Hospital play specialist
Sharon Luque and patient Black Tulloch
You’ll usually see me visiting most wards around Taranaki Base Hospital, and mainly on the Children and Young People’s Ward 2B. My role is to support children, young people and their whānau to cope with hospitalisation by minimising associated stress and anxiety. This involves building coping strategies and creating opportunities for participating in their health care. I use ‘Play’ as a medium to achieve this outcome and to create ongoing learning opportunities.
Working in a hospital setting requires a unique set of skills. It’s about working alongside children, young people and their families as well as a multidisciplinary team which includes Allied Health, nursing and medical professionals. Play specialists must be flexible and adaptable in their work as we take a very individualised approach to support children and their whānau in the hospital.
Hospital play specialists may be found in the playroom engaged in building a castle of blocks or checking a dolls blood pressure. We also work at the bedside creating opportunities for play and learning for those who are restricted to their rooms. We are a listening ear for whānau negotiating the challenges of having a child in hospital. We provide support for the child, whānau and the nursing team in the treatment room PAU, where we work to minimise anxiety, stress and the pain related to procedures and interventions. I go to theatre and prepare the children for their surgery so they know what to expect. I also get called to the adult wards to support patients who have been in hospital for a long time.
Tell us about your team
You will find me mostly on ward 2b but I do travel round to all areas. I love how I’m well supported not just by the hospital staff but also by outside the organisation that provides me with lots of resources that assist in my job – Gabby Starlit Hope, Little Fighters Trust, Mellowpuff Charitable Trust and many more. I can’t do my job without them.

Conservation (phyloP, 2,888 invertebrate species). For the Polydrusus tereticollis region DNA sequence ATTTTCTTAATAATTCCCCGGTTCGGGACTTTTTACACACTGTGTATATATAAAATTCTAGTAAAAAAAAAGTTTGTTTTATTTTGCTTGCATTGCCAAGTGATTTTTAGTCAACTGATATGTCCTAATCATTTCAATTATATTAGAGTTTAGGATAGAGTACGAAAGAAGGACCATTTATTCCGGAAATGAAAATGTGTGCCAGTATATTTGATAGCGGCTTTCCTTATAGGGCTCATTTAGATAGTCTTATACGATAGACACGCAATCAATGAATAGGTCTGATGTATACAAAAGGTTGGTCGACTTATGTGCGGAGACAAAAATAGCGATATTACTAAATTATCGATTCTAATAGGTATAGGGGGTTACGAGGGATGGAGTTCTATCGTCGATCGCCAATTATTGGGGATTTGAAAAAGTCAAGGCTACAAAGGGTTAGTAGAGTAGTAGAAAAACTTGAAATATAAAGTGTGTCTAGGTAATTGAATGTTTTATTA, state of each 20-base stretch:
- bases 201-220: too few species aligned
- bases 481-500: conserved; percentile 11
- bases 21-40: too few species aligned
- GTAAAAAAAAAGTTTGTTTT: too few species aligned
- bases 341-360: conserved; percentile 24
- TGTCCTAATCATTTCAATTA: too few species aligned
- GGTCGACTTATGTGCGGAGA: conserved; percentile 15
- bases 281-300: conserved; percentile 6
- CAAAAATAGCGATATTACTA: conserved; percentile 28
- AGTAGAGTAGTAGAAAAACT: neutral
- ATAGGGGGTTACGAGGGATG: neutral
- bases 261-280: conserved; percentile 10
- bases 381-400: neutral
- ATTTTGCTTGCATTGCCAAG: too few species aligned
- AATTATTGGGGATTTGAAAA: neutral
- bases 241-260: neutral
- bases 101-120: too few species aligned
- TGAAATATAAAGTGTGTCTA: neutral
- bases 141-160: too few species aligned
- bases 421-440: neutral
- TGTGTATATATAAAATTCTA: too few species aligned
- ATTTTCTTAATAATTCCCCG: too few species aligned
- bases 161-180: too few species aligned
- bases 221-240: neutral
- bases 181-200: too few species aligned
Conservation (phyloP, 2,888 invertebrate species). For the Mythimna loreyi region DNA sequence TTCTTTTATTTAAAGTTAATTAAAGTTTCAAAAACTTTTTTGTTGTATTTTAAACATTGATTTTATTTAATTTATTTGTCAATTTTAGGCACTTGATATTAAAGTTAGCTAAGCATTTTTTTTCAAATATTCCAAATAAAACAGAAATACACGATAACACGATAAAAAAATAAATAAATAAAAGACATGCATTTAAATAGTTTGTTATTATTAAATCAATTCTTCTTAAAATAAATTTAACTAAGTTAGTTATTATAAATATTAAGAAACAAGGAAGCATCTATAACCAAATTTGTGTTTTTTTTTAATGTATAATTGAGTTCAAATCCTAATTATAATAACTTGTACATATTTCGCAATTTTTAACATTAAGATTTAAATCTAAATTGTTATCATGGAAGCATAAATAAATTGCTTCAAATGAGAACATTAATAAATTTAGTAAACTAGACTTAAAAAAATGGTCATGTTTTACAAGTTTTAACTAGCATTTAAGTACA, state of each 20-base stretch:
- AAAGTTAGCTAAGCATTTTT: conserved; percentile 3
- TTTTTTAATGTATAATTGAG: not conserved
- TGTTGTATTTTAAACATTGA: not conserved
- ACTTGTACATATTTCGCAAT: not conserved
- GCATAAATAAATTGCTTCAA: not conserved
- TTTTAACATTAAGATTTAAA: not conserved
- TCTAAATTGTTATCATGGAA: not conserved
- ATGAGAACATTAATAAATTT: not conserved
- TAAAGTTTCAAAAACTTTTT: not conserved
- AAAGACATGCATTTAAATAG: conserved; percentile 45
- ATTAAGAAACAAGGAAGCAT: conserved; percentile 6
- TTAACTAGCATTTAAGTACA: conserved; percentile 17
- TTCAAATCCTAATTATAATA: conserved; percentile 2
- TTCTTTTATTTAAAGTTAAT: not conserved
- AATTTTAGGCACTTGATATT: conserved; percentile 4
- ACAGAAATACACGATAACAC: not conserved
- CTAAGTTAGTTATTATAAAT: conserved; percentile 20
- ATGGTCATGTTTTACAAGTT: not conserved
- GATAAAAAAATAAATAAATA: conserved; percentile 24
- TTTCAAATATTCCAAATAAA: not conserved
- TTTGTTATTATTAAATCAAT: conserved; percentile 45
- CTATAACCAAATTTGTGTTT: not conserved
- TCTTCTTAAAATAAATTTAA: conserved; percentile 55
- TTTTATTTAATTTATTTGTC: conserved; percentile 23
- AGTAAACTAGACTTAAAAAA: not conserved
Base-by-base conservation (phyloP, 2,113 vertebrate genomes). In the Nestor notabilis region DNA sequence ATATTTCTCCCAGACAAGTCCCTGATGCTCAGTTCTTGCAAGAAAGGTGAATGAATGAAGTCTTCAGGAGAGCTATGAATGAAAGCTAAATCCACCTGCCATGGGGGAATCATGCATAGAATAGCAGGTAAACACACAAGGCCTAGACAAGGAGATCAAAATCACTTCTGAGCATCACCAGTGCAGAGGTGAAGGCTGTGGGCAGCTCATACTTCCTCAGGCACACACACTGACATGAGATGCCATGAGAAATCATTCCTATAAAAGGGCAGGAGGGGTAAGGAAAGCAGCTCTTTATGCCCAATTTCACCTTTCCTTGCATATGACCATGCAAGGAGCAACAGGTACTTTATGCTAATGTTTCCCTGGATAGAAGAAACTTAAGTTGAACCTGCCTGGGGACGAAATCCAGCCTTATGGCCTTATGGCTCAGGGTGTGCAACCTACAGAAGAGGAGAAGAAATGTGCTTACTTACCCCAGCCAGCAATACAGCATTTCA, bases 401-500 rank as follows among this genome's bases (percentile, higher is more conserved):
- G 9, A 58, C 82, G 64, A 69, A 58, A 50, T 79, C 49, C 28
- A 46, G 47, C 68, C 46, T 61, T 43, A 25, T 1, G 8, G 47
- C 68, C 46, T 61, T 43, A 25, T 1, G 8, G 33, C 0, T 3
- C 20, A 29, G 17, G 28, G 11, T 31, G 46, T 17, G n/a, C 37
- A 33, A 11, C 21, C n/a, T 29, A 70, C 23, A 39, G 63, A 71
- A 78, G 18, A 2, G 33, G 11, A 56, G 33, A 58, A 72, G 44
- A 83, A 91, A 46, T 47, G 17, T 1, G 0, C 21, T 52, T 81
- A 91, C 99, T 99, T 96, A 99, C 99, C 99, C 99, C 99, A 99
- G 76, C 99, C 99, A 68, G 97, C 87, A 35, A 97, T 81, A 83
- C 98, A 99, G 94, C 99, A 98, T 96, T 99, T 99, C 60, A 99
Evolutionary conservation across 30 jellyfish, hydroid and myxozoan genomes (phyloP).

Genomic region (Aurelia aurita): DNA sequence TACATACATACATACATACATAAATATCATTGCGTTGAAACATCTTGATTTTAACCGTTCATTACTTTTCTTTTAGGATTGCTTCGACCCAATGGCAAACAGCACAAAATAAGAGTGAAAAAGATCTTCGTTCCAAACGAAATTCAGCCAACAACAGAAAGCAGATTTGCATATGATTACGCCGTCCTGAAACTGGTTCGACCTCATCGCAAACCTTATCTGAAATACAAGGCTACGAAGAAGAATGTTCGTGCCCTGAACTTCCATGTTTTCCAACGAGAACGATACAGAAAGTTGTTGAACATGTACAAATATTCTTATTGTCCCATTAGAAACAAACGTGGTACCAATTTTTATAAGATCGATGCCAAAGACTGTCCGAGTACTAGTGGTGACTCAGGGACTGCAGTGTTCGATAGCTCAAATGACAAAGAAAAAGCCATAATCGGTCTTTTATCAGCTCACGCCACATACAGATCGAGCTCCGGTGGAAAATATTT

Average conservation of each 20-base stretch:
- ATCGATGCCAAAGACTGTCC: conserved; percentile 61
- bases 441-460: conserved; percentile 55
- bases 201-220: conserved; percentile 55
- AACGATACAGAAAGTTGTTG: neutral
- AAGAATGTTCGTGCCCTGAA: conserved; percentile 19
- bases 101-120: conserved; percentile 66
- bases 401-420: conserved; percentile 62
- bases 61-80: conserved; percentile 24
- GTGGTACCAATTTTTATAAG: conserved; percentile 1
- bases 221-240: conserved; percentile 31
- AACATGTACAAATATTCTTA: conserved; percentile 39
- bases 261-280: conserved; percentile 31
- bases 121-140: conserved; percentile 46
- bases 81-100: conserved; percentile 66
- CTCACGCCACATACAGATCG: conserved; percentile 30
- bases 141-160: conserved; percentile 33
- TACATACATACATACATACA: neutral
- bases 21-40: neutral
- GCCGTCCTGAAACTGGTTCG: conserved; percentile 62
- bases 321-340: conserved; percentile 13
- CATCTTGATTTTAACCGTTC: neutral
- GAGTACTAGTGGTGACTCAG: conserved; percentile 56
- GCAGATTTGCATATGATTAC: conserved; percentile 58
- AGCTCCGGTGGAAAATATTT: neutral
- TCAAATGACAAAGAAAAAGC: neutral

Are you working on any special projects?
I want to set up visual clips of children having procedures that other children can see on the TDHB website before they attend any appointments, so they’re fully informed and can see what’s expected.
How did you get to this point in your career?
I trained as an Early Childhood teacher in the UK many years ago and when I arrived in New Zealand 15 years ago I worked as a Karatane for Plunket. Then I was lucky enough to move to new Plymouth with my family and get this fantastic position.
What’s the best thing about your job?
Seeing the children leave hospital with a smile on their faces. And wanting to come back. Knowing, that I have done my job well, not only for the child but for their whānau too.
What inspires you to keep doing your work?
The children and the supportive staff around me. It’s a challenging and rewarding role where no two days are ever the same.
Any big plans?
The biggest thing would be to continue with what I’m doing, being able to make the hospital visit for these patients as happy as possible and making sure their experience is as good as it can be.
Check out Sharon’s presentation about being a Hospital Play Specialist at Taranaki DHB here (PDF 1.8KB)
Last updated: Friday, March 5, 2021